PARIS — Don’t expect to see many French film stars partying into the wee small hours in Berlin’s nightclubs this week.
Once Unifrance has finished with them, they’ll be tucked up in their beds and exhausted after a grueling program of photo ops and press interviews. France’s film promotion body used to be famed for its lavish soirees where the champagne never ran out. These days, however, it’s all about the work.
“We are telling the stars we bring to Berlin that they have responsibilities. They have a job to do here,” confides a rep for the outfit.
The crackdown on talent is part of an organizationwide overhaul of Unifrance during the past five years by its no-nonsense topper, vet film producer Margaret Menegoz.
Menegoz, who has announced she will step down later this year, became Unifrance’s president following Daniel Toscan du Plantier’s death from a heart attack at the 2003 Berlin Film Festival.
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For a decade and a half, the flamboyant Toscan du Plantier was the global symbol for Unifrance, his tall frame and shock of white hair standing out on the red carpet at film events around the world. He’d also been an effective advocate for the organization in French political circles, schmoozing his way to a twofold increase in Unifrance’s budget. Today, the org has some E10 million ($14.7 million) a year to play with. German Film, its Teutonic equivalent, has E4.5 million ($6.6 million).
“Daniel didn’t put a case for more funding and then wait to get a bigger budget. He just went ahead and organized events and asked for the money afterward,” says Menegoz.
When she took over, Menegoz wisely didn’t try to follow Toscan du Plantier’s high-profile act.
“I’m not one for the limelight and not much into glitz,” says the producer of dozens of arthouse films, including Michael Haneke’s “Hidden.”
Instead Menegoz concentrated on internal reform, tightening the purse strings and focusing Unifrance on its twin commercial objectives of upping French film sales and overseas box office.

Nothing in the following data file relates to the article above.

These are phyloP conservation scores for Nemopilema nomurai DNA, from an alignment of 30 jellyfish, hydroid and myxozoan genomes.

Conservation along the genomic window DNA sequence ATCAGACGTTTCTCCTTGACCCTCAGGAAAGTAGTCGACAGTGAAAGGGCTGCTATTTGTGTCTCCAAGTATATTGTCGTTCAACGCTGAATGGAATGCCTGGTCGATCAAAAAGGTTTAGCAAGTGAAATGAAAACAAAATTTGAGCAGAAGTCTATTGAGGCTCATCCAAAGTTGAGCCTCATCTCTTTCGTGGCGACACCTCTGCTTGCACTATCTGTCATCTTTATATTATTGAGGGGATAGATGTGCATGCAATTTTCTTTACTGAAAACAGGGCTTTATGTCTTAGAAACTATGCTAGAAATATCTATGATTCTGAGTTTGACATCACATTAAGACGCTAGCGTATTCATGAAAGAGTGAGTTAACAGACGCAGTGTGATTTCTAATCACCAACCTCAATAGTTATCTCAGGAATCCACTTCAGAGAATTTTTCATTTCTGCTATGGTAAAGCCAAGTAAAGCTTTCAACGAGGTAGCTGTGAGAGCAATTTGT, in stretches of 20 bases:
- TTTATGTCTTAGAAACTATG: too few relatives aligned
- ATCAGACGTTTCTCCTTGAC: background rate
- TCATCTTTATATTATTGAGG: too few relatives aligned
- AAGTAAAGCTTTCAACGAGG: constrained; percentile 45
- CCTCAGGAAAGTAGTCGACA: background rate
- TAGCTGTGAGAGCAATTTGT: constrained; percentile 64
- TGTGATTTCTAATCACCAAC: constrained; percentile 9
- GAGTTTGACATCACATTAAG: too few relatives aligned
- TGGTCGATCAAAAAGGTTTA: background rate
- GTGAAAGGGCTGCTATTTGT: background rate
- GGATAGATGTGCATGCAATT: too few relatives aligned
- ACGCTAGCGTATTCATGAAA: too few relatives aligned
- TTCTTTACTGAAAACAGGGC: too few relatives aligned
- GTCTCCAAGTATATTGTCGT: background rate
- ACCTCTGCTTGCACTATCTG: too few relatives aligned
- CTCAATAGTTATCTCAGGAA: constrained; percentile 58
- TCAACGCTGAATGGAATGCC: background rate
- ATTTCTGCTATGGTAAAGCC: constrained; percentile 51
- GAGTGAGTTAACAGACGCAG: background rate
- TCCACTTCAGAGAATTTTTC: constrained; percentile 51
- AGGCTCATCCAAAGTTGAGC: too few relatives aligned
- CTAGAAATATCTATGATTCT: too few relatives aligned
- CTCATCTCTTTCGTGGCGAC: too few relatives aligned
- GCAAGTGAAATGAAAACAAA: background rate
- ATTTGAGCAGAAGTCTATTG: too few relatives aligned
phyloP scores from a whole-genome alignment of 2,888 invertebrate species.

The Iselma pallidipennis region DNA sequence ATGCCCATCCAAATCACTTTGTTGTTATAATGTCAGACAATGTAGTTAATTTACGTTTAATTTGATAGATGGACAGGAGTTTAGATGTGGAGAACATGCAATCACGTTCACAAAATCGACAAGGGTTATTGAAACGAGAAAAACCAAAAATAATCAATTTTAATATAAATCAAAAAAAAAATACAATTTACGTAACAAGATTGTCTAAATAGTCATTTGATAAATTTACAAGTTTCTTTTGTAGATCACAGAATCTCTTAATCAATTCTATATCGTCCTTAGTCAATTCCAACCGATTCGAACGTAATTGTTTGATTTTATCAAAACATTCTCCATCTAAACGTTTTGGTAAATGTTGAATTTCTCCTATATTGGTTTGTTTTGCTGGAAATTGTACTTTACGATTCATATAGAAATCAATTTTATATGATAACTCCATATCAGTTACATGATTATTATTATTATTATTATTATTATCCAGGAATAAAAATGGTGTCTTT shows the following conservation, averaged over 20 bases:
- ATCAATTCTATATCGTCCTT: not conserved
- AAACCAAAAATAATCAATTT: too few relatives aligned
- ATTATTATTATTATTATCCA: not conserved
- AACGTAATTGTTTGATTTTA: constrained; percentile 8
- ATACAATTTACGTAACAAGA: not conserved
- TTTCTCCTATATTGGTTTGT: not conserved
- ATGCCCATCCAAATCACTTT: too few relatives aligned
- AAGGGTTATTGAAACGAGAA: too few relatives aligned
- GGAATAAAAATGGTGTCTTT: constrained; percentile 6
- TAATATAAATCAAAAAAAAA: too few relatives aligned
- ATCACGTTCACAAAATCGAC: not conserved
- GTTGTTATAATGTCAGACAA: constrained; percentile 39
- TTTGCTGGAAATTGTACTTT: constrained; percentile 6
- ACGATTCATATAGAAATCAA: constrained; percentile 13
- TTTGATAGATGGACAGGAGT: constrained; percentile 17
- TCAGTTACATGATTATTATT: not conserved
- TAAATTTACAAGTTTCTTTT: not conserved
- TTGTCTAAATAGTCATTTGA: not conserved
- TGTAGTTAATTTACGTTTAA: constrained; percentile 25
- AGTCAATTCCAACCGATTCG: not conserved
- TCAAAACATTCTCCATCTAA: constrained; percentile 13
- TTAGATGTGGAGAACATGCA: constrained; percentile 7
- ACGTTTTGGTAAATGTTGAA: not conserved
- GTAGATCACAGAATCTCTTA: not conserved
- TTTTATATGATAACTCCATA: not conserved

“These days we no longer need to promote French cinema in a general sense,” asserts Menegoz. “We need to support the release of French films in other countries so that they stand the best chance possible at the box office.”
Last year, Gallic movies grossed $369 million in foreign box office (53.7 million admissions), down from the two previous years. The year’s standout pics ranged from Luc Besson’s “Arthur and the Invisibles,” which notched 9 million overseas ticket sales compared with 6.4 million in France, to Marjane Satrapi’s Oscar-nominated “Persepolis.” But it’s a tough marketplace, with the decline of the ancillary European TV landscape and the growing taste for local fare particularly damaging to French arthouse sales.
“It is much harder today than it was a decade ago, when lots of small arthouse films found distribution,” says Roissy Films topper Raphael Berdugo. “Today a film either interests everybody or it doesn’t sell at all.”
In 10 years’ existence, Unifrance’s Paris Rendezvous sales mart, attended by several hundred buyers in January, has grown into a formidable tool for maximizing distribution deals. The mart at Paris’ fancy Grand Hotel gives Gallic exporters a captive audience for their fare — ahead of Berlin and Cannes.
But as a producer and exporter herself, Menegoz saw the value of more widely involving French industryites in decisionmaking at Unifrance, and today Gallic film orgs are consulted on everything from the selection of films for festivals and other promotional events Unifrance organizes to bigger strategic issues.
Meanwhile, the priority has shifted to promoting films that already have distribution deals. Unifrance is keen to work with local distributors, bolstering their marketing efforts by bringing talent along for local preems of French films. The appointment of John Kochman, former international sales exec for StudioCanal, as head of Unifrance’s New York office speaks volumes about the org’s new approach.
Unifrance is thinking of starting up weeklong promotional tours that would see Gallic talent visit several major cities ahead of the release of a French film.
“It’s a bit like the Hollywood majors do,” says Menegoz. “It might be a more efficient way of using an actor’s time than at festivals where the attention is on a French film one moment, and then it has quickly moved on to something else.”
When Menegoz steps down later this year, Unifrance will enter yet another phase in its existence, and the direction it takes next will depend on who gets elected president. Unifrance’s statute dictate that only producers are eligible for the job, but some in the film biz would like to see an actor or a high-profile movie director take on the mantle.
“Now that Unifrance is a well-oiled machine, it would be nice to get some of the glitz back,” muses one exporter. “Cinema needs glamour.”